The internet, smart phones, and social media have collectively created a giant, online data base consisting of written journal entries, pictures of social occasions, and home videos which give details of our daily activities, nights out, trips, vacations, and outings. All this information is neatly organized by date, time, and place. These online journals give details regarding our work, family, recreation, vacations, daily routines, accomplishments, emotions, and activities. The information is public, and even if its private, a good opposing lawyer can sometimes access it.
This giant online database serves as future evidence and exhibits which can be used against us in court to give relevant evidence in almost any lawsuit. For instance, in a personal injury and workers compensation claim, our social media accounts can display a picture of complete health, when in reality, we are still in unrelenting pain. In divorce and custody court, we can unknowingly expose intimate secrets when we want to protect our privacy.
The biggest irony is that we can expose ourselves every time we type on the keyboard, or take a selfie with our cell phone. We give our opponents the ammunition to be used against us. These journals are never erased and are permanent. I must emphasize just how damaging this online content is because it often contradicts our testimony in with our own statements and images. We create these social media journals because we want to remember special times, events, experiences, and emotions, and we crave connection.
What can we do to protect ourselves in court? When we post online, ask yourself, do I want the whole world, or at least, my litigation opponent to know what I’m posting? If not, don’t post it.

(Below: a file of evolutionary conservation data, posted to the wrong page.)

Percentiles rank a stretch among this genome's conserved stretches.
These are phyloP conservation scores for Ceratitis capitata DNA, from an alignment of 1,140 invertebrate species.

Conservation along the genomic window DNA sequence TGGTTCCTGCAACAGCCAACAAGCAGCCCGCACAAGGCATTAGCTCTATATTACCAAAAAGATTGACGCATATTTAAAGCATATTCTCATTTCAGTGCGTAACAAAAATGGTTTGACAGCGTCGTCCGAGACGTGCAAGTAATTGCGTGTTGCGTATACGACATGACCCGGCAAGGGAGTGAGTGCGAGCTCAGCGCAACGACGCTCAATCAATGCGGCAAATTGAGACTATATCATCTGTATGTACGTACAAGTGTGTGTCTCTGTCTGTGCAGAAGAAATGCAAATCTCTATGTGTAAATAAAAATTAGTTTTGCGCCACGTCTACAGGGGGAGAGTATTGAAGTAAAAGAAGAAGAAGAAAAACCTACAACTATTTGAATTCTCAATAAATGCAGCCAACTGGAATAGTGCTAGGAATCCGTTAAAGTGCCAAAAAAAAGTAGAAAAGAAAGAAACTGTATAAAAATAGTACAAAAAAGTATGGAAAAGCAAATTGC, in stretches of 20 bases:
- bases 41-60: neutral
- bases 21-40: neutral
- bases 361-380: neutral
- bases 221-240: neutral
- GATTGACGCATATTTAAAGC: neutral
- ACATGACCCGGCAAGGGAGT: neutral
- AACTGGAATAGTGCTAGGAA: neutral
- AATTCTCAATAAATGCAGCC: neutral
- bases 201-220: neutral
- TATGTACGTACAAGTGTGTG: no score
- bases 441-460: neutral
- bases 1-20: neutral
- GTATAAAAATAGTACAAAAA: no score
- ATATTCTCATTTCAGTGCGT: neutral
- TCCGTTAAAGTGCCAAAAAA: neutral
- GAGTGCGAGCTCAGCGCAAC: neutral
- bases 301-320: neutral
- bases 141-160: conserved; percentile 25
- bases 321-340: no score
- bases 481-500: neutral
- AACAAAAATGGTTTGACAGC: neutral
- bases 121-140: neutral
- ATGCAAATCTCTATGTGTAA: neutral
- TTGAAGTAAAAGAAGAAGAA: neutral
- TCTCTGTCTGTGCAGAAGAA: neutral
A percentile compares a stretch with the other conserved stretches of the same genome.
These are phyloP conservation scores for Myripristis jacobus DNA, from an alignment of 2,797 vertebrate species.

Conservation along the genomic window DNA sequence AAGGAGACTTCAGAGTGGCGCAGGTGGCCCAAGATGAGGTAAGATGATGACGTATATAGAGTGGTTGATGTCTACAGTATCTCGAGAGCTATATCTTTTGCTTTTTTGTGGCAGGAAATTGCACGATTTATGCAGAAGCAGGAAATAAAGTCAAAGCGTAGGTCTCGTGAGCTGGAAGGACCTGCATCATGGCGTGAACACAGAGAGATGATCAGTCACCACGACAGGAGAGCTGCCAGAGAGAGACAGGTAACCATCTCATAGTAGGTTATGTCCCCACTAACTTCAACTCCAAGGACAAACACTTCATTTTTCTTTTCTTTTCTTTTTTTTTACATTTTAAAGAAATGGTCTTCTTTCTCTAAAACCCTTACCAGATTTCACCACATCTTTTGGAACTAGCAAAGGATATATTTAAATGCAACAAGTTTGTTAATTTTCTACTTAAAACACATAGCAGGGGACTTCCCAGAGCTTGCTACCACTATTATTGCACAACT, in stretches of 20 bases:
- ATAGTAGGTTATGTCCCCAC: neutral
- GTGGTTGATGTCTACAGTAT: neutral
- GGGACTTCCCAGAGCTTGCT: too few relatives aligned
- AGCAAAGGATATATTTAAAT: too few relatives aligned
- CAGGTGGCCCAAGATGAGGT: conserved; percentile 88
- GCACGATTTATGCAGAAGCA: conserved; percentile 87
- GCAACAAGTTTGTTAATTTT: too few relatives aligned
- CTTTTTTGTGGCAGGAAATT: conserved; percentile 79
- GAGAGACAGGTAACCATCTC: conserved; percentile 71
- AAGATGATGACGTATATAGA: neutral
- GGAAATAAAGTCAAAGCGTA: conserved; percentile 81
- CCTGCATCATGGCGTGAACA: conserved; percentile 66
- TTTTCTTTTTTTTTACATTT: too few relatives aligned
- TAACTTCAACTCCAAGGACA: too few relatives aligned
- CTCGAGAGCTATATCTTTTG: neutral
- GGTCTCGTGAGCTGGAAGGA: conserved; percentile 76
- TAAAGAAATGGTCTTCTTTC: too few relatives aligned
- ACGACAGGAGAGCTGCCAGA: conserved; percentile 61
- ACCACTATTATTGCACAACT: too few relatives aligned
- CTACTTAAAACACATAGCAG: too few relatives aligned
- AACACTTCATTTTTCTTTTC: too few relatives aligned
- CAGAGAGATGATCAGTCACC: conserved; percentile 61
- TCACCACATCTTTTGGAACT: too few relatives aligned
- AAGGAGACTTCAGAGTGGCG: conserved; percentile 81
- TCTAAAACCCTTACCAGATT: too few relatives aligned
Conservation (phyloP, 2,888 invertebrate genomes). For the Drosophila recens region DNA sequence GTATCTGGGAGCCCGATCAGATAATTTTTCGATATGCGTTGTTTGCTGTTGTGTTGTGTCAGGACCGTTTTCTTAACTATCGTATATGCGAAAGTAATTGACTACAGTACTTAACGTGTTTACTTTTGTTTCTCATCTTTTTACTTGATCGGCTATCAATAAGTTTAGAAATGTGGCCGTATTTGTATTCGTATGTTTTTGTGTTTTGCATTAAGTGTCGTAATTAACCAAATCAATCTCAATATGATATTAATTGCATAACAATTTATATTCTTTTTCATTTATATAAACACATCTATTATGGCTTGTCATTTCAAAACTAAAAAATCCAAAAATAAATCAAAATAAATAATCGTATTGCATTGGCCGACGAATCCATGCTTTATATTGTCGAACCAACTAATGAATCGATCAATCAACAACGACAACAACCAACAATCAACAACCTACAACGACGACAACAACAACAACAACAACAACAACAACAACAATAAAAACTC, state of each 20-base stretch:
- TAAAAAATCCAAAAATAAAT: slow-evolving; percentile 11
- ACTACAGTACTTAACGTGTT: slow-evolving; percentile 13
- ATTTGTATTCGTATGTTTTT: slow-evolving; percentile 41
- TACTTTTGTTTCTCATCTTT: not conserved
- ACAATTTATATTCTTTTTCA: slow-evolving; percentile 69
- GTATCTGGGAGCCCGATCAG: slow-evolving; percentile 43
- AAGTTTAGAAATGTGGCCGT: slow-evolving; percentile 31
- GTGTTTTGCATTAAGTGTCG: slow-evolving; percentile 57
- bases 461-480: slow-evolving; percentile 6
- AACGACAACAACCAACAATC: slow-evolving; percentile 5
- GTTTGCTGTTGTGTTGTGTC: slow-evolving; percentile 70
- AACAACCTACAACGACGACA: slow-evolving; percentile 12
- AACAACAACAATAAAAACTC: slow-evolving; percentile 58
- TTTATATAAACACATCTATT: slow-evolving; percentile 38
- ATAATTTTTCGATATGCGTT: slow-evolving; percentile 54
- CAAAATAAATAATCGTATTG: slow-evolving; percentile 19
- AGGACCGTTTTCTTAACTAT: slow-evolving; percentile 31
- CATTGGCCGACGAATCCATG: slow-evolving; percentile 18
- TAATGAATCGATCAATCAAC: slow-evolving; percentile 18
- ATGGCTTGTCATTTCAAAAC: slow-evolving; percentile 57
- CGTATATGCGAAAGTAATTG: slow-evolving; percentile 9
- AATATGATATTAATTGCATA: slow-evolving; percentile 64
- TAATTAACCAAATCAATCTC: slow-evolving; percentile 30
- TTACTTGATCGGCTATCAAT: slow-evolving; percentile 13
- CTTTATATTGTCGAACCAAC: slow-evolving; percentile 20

What if content is already up and it’s time to testify? Before you testify, review your account and journals and use it as a reminder of what you’ve done, and where you’ve been. Assume your social media account will be used against you. My experience with my clients is that when they testify about their injuries and disabilities, the emotion from the pain causes them to dramatize and use extreme language in describing the impact from the injury. There can be a difference between the reality of the journal and the description of the effects from injury presented months or even years afterwards. As a witness, you don’t want to create an appearance that you’re lying by contradicting yourself because a judge or jury will assume you’re lying even if you make an honest mistake. This will cost you money, potentially a lot.
The solution? Be aware that when you post on social media, the information is displayed to the world. Not just friends and family, but legal adversaries. Posts can be disclosed even if you have a restricted or private account under certain circumstances. Remember, you don’t have to be the one doing the posting. Other people can take a picture of you and tag you on Facebook, so your information or image might be public even if you’re not active on your account. Review your social media before you testify, and don’t contradict what’s public when you testify.
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